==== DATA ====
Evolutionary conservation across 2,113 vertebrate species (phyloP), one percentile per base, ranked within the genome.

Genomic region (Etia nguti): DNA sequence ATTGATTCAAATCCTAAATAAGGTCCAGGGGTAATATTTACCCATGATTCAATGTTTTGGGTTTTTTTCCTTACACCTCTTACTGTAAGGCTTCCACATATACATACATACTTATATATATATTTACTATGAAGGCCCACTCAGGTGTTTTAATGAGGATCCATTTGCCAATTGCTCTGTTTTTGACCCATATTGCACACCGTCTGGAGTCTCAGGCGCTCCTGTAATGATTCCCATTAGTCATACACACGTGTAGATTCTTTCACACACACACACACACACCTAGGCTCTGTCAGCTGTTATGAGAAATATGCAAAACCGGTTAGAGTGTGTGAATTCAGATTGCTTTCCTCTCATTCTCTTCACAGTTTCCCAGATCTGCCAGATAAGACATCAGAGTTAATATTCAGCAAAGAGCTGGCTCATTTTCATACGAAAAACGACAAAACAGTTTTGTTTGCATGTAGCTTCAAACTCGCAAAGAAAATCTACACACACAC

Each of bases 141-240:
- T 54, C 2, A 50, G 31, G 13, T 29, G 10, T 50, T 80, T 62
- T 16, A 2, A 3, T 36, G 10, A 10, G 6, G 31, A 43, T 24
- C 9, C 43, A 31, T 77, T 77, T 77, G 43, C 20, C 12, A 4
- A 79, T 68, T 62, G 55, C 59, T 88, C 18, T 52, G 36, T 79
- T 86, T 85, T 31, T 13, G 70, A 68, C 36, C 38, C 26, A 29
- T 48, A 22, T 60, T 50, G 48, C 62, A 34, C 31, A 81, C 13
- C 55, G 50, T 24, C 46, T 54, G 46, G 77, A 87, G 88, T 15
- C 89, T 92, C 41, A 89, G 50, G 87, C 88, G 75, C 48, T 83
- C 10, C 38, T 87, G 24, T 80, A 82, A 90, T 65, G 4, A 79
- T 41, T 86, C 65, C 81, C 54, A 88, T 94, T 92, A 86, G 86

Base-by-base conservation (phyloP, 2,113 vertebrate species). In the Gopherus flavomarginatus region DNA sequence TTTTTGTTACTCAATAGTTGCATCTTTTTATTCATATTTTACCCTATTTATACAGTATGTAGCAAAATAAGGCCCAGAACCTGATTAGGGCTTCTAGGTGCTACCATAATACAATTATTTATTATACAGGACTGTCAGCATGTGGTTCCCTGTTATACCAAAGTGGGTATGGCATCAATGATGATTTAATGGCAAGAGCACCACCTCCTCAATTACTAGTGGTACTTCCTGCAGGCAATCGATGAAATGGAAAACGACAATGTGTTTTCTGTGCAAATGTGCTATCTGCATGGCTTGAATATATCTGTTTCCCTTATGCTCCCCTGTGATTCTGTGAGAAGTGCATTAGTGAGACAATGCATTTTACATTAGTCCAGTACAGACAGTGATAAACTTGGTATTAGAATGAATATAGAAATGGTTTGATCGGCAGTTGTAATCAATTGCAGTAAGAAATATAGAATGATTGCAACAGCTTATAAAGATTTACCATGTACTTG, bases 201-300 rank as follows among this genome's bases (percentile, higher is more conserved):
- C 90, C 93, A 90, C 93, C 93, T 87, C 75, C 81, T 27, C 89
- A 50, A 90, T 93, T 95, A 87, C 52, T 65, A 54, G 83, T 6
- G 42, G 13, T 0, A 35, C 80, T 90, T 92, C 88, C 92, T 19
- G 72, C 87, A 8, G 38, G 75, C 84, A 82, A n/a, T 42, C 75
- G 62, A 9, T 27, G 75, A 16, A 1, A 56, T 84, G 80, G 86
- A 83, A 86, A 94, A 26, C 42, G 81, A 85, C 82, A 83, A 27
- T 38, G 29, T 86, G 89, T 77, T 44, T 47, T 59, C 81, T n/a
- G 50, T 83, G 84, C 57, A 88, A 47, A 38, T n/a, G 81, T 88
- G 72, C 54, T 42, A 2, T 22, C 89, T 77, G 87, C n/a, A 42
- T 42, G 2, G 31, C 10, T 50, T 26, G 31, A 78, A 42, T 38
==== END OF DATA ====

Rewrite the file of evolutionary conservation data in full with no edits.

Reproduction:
Evolutionary conservation across 2,113 vertebrate species (phyloP), one percentile per base, ranked within the genome.

Genomic region (Etia nguti): DNA sequence ATTGATTCAAATCCTAAATAAGGTCCAGGGGTAATATTTACCCATGATTCAATGTTTTGGGTTTTTTTCCTTACACCTCTTACTGTAAGGCTTCCACATATACATACATACTTATATATATATTTACTATGAAGGCCCACTCAGGTGTTTTAATGAGGATCCATTTGCCAATTGCTCTGTTTTTGACCCATATTGCACACCGTCTGGAGTCTCAGGCGCTCCTGTAATGATTCCCATTAGTCATACACACGTGTAGATTCTTTCACACACACACACACACACCTAGGCTCTGTCAGCTGTTATGAGAAATATGCAAAACCGGTTAGAGTGTGTGAATTCAGATTGCTTTCCTCTCATTCTCTTCACAGTTTCCCAGATCTGCCAGATAAGACATCAGAGTTAATATTCAGCAAAGAGCTGGCTCATTTTCATACGAAAAACGACAAAACAGTTTTGTTTGCATGTAGCTTCAAACTCGCAAAGAAAATCTACACACACAC

Each of bases 141-240:
- T 54, C 2, A 50, G 31, G 13, T 29, G 10, T 50, T 80, T 62
- T 16, A 2, A 3, T 36, G 10, A 10, G 6, G 31, A 43, T 24
- C 9, C 43, A 31, T 77, T 77, T 77, G 43, C 20, C 12, A 4
- A 79, T 68, T 62, G 55, C 59, T 88, C 18, T 52, G 36, T 79
- T 86, T 85, T 31, T 13, G 70, A 68, C 36, C 38, C 26, A 29
- T 48, A 22, T 60, T 50, G 48, C 62, A 34, C 31, A 81, C 13
- C 55, G 50, T 24, C 46, T 54, G 46, G 77, A 87, G 88, T 15
- C 89, T 92, C 41, A 89, G 50, G 87, C 88, G 75, C 48, T 83
- C 10, C 38, T 87, G 24, T 80, A 82, A 90, T 65, G 4, A 79
- T 41, T 86, C 65, C 81, C 54, A 88, T 94, T 92, A 86, G 86

Base-by-base conservation (phyloP, 2,113 vertebrate species). In the Gopherus flavomarginatus region DNA sequence TTTTTGTTACTCAATAGTTGCATCTTTTTATTCATATTTTACCCTATTTATACAGTATGTAGCAAAATAAGGCCCAGAACCTGATTAGGGCTTCTAGGTGCTACCATAATACAATTATTTATTATACAGGACTGTCAGCATGTGGTTCCCTGTTATACCAAAGTGGGTATGGCATCAATGATGATTTAATGGCAAGAGCACCACCTCCTCAATTACTAGTGGTACTTCCTGCAGGCAATCGATGAAATGGAAAACGACAATGTGTTTTCTGTGCAAATGTGCTATCTGCATGGCTTGAATATATCTGTTTCCCTTATGCTCCCCTGTGATTCTGTGAGAAGTGCATTAGTGAGACAATGCATTTTACATTAGTCCAGTACAGACAGTGATAAACTTGGTATTAGAATGAATATAGAAATGGTTTGATCGGCAGTTGTAATCAATTGCAGTAAGAAATATAGAATGATTGCAACAGCTTATAAAGATTTACCATGTACTTG, bases 201-300 rank as follows among this genome's bases (percentile, higher is more conserved):
- C 90, C 93, A 90, C 93, C 93, T 87, C 75, C 81, T 27, C 89
- A 50, A 90, T 93, T 95, A 87, C 52, T 65, A 54, G 83, T 6
- G 42, G 13, T 0, A 35, C 80, T 90, T 92, C 88, C 92, T 19
- G 72, C 87, A 8, G 38, G 75, C 84, A 82, A n/a, T 42, C 75
- G 62, A 9, T 27, G 75, A 16, A 1, A 56, T 84, G 80, G 86
- A 83, A 86, A 94, A 26, C 42, G 81, A 85, C 82, A 83, A 27
- T 38, G 29, T 86, G 89, T 77, T 44, T 47, T 59, C 81, T n/a
- G 50, T 83, G 84, C 57, A 88, A 47, A 38, T n/a, G 81, T 88
- G 72, C 54, T 42, A 2, T 22, C 89, T 77, G 87, C n/a, A 42
- T 42, G 2, G 31, C 10, T 50, T 26, G 31, A 78, A 42, T 38